HTML and CSS Reference
In-Depth Information
This works like a charm, except for one major drawback: the outer floated container may then need
clearing of its own if there is other content it might run into. Depending on your particular layout and
design, it might be as simple as adding clear:both to another element, or even to the container itself.
You can produce complex layouts by floating nearly every element on the page and applying clear
properties where necessary, hopefully to an already meaningful element rather than resorting to
presentational markup. Overly complicated float-based layouts, with lots of elements floating in every
direction, can be problematic and fragile. They can also have problems in older browsers, especially
earlier versions of Internet Explorer.
If floating the container isn't feasible, another option might be to apply an overflow property with a value
of either hidden or auto . The overflow property in CSS instructs a browser in how to deal with content
that is too big for its container. A block-level element with no declared width or height (the default state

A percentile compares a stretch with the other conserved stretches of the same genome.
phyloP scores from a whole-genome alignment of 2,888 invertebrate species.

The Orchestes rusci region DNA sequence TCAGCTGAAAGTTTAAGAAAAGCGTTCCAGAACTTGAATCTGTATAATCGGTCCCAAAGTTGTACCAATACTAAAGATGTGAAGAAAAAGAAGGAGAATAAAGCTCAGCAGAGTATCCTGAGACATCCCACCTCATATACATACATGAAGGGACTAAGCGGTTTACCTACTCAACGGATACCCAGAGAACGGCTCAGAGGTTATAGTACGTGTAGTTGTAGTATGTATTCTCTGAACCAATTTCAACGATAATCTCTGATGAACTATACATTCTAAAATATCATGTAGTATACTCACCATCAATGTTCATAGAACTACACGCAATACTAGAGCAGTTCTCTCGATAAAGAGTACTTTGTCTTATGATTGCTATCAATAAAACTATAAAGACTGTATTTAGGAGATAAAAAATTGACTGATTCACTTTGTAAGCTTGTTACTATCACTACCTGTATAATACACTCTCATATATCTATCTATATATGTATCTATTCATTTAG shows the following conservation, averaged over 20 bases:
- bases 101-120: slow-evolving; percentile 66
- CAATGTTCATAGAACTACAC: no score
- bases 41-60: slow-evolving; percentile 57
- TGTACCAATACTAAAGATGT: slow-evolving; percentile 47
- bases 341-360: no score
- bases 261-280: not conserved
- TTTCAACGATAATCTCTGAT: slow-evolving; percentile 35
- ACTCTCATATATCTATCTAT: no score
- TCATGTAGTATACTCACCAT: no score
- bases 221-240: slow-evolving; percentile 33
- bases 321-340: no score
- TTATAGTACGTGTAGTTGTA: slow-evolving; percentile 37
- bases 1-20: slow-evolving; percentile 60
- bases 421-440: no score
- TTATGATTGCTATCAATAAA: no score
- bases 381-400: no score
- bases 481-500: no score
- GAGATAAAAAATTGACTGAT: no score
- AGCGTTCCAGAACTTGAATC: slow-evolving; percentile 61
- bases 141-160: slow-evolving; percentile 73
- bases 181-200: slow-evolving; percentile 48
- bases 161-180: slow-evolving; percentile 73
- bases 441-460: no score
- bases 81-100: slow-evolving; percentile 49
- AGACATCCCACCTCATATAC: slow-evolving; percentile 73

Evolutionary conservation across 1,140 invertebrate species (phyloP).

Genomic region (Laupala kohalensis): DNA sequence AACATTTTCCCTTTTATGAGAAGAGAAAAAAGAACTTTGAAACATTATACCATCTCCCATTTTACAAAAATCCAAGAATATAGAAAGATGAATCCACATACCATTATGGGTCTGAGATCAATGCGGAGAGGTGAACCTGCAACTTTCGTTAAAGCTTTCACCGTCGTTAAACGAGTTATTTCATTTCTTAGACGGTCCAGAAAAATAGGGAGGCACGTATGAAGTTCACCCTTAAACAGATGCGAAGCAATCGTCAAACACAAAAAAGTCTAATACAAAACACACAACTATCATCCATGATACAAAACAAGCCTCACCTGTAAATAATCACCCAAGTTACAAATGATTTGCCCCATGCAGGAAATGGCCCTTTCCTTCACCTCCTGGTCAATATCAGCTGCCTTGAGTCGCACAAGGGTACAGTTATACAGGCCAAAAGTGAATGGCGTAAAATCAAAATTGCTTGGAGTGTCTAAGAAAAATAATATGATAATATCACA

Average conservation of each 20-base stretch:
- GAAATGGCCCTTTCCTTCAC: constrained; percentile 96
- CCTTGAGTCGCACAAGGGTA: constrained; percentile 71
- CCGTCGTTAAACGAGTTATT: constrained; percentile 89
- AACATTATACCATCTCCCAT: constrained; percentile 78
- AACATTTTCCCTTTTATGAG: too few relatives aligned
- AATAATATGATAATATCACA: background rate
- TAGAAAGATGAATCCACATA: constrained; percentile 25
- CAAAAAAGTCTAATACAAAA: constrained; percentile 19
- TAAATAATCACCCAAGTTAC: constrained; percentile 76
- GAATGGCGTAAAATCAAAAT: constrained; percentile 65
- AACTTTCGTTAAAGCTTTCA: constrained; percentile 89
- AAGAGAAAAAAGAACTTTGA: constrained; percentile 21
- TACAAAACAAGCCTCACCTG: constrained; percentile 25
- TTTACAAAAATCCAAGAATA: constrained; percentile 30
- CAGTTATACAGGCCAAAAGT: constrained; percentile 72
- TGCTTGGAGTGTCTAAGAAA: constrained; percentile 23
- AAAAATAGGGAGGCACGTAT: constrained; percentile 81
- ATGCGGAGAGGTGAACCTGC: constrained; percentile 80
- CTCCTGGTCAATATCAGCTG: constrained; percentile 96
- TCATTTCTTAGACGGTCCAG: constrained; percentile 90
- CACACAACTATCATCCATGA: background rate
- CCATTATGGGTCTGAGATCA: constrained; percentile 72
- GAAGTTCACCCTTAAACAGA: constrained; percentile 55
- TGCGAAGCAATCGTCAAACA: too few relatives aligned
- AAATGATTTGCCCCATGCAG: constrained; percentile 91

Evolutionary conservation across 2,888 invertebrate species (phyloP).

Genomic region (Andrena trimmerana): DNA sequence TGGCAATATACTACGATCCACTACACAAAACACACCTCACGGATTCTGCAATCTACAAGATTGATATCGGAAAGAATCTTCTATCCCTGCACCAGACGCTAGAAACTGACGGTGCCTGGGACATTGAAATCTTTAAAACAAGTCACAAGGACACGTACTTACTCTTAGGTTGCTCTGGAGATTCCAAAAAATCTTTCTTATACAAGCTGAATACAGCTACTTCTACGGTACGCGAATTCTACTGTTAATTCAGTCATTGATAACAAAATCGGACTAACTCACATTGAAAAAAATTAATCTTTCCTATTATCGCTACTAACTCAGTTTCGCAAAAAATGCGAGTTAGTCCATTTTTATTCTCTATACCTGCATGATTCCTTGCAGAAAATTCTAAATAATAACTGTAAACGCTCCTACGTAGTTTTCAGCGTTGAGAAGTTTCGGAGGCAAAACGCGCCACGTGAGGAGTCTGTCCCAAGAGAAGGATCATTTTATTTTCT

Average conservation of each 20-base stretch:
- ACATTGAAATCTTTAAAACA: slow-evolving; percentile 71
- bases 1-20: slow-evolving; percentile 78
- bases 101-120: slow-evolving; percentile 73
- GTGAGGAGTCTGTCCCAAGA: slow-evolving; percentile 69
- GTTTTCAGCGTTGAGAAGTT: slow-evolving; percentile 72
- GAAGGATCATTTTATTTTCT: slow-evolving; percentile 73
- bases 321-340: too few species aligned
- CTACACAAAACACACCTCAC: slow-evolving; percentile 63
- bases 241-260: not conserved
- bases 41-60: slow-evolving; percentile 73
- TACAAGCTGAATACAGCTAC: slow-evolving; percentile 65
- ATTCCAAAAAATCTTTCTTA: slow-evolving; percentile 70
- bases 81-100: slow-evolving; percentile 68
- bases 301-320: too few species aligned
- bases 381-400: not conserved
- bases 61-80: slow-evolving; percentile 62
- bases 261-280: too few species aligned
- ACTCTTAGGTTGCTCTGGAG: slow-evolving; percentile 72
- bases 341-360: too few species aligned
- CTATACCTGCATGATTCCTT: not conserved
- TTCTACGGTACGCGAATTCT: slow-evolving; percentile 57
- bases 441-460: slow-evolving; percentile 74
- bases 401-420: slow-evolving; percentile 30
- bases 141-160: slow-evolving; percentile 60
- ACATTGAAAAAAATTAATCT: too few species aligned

being width:auto and height:auto ) will automatically expand vertically to enclose its contents, and
expand horizontally to fill its container. If you declare your own explicit width or height to override that
standard rendering, the browser needs to know what to do with overflowing content. By default, the
content just runs out of its container and remains visible, like you see in Figure 9-12. Text wraps to fit
within the width (assuming the text has room to wrap), but it can overflow vertically beyond the specified
height, spilling out of the bottom of the box.
Figure 9-12. Content is visible when it overflows its container
The CSS overflow property accepts the values visible (the default), hidden (overflowing content is
hidden beyond the edge of the container), scroll (adds scrollbars in both directions), or auto
(overflowing content invokes scrollbars when necessary). But what does this have to do with floats?
There's an interesting side effect of altering an element's overflow property: applying a value of hidden
or auto to an element containing floats will make that element expand around its floating children
( overflow:scroll has the same effect but also adds scrollbars, which you usually don't want to see). It's
as if the overflow property “reminds” the element that it should enclose its contents. Returning to our
example, we can set the overflow of the containing element and it will automatically clear the floats inside
#content { overflow: auto; }
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